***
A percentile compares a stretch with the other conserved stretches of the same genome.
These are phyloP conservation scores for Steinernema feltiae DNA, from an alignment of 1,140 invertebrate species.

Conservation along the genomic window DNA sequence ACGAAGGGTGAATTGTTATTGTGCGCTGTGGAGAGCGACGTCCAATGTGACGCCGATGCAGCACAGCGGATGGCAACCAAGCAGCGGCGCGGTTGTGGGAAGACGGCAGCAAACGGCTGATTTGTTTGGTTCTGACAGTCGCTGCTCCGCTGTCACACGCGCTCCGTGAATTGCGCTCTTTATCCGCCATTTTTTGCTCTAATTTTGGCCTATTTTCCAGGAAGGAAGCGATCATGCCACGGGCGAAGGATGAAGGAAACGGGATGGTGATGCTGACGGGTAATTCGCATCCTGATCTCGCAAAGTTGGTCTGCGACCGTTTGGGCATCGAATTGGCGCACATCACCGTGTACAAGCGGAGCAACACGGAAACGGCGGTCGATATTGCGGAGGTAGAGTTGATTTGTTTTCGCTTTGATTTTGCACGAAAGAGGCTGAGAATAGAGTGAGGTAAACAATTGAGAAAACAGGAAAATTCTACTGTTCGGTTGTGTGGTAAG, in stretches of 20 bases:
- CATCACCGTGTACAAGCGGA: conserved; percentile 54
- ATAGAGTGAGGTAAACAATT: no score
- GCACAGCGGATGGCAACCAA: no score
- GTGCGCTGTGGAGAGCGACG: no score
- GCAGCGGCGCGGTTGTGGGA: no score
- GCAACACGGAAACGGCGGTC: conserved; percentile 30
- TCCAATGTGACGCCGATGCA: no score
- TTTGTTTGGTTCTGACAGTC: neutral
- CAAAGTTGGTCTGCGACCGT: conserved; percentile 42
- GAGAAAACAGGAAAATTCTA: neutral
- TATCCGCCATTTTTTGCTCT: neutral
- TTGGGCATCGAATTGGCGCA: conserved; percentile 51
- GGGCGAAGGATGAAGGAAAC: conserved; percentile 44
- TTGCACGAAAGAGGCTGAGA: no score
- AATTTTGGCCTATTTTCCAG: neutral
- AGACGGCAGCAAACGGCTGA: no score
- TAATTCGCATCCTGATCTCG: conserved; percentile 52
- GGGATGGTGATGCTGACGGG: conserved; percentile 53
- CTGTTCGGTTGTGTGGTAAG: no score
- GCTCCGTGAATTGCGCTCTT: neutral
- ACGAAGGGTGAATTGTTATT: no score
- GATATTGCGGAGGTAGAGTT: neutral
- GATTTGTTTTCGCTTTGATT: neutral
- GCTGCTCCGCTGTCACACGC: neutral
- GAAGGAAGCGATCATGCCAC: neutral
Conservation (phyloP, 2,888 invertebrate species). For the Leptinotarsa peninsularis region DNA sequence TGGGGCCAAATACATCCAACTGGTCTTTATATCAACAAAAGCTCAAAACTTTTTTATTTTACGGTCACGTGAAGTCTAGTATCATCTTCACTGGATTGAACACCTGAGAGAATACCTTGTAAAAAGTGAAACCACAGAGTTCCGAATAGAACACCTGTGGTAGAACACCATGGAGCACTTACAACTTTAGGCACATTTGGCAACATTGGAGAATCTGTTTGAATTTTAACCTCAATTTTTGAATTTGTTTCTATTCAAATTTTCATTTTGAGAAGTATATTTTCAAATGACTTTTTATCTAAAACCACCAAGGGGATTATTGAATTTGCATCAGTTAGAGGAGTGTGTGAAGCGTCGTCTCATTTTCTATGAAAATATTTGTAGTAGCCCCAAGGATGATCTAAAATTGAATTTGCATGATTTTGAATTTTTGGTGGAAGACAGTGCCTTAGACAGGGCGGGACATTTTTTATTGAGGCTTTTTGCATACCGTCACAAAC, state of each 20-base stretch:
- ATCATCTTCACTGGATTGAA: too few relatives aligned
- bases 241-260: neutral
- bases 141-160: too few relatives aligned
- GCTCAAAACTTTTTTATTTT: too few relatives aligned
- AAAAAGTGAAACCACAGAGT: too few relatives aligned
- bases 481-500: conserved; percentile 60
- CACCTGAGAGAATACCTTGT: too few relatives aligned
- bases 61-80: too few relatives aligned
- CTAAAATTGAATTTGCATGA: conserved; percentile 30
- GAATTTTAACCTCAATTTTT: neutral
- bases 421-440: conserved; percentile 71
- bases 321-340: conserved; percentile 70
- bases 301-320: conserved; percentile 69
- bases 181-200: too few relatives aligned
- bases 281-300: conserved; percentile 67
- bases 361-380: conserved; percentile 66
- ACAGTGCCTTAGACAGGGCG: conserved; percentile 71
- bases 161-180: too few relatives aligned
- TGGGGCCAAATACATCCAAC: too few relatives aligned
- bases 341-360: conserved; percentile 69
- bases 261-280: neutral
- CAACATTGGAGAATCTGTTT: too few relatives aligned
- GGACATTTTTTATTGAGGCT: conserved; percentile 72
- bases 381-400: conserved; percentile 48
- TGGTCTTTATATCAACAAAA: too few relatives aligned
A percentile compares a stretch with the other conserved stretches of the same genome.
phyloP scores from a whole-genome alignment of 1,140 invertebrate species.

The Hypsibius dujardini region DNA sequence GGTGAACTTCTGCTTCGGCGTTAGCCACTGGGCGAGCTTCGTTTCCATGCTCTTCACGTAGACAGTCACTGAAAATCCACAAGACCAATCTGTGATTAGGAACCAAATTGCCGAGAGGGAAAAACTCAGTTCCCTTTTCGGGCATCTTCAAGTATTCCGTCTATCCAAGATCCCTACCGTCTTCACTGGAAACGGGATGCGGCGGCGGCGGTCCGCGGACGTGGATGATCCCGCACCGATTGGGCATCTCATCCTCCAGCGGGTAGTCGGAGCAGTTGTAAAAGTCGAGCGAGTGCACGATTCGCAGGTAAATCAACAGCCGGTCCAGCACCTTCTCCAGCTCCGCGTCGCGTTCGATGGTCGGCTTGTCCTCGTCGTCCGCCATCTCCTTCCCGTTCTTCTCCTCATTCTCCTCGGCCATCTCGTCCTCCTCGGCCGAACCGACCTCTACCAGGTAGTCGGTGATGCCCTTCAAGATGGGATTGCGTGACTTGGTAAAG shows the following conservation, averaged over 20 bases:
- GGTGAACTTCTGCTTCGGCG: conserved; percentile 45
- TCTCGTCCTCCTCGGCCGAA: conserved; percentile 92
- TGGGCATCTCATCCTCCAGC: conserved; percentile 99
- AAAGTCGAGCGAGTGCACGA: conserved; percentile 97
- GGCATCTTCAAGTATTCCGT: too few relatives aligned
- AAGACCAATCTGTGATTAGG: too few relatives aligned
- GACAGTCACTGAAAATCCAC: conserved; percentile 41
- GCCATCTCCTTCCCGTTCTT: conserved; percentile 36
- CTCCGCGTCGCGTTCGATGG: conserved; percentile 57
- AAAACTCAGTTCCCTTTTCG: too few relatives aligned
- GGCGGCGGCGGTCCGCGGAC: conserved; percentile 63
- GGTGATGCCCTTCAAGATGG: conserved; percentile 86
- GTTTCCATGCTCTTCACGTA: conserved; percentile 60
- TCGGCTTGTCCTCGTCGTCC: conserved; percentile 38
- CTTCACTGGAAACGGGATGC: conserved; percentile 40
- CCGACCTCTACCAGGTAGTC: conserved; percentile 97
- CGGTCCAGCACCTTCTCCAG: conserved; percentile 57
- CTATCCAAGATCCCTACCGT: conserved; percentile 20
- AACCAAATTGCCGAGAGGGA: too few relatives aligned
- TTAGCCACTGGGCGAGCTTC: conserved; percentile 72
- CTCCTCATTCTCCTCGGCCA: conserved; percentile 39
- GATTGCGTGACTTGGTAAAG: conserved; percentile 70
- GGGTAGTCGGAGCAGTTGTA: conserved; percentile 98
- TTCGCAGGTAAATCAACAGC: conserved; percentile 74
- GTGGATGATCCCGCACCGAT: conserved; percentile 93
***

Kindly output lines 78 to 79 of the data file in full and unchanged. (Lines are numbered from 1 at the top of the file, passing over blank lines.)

- CTCCTCATTCTCCTCGGCCA: conserved; percentile 39
- GATTGCGTGACTTGGTAAAG: conserved; percentile 70